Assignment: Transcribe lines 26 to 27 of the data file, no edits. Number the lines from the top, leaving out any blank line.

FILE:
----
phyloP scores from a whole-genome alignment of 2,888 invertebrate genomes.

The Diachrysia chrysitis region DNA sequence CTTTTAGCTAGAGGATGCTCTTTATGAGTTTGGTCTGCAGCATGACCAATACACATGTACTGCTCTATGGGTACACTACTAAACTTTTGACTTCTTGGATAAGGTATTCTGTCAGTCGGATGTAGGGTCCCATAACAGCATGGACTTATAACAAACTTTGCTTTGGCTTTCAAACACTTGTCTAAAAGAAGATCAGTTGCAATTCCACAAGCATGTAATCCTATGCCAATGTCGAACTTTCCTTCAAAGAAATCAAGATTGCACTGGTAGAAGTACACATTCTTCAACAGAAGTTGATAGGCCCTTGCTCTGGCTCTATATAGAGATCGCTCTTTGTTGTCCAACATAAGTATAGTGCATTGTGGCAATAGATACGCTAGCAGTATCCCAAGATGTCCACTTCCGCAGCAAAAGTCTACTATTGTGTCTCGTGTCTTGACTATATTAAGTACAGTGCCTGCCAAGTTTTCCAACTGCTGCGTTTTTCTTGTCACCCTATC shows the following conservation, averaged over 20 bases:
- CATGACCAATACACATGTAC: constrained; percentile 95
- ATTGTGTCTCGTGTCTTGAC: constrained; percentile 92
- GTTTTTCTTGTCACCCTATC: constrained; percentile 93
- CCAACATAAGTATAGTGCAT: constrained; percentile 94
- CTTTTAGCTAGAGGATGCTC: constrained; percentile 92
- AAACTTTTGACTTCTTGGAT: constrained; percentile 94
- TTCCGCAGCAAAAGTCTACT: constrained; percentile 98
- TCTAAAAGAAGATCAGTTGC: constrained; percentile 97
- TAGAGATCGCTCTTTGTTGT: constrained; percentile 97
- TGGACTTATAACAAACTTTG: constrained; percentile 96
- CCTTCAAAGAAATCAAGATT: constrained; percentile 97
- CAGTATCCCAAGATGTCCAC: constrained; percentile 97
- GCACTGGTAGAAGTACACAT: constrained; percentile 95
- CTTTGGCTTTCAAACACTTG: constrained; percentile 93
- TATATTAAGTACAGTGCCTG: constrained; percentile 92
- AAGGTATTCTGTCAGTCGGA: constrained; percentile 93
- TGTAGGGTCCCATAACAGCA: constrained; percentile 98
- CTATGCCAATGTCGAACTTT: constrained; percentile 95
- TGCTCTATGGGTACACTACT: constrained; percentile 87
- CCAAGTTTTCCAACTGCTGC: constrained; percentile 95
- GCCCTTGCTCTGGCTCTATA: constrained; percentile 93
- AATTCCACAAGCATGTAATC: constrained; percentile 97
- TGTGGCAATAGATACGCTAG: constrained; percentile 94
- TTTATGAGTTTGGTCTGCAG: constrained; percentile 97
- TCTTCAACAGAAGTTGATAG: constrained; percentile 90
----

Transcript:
- TTTATGAGTTTGGTCTGCAG: constrained; percentile 97
- TCTTCAACAGAAGTTGATAG: constrained; percentile 90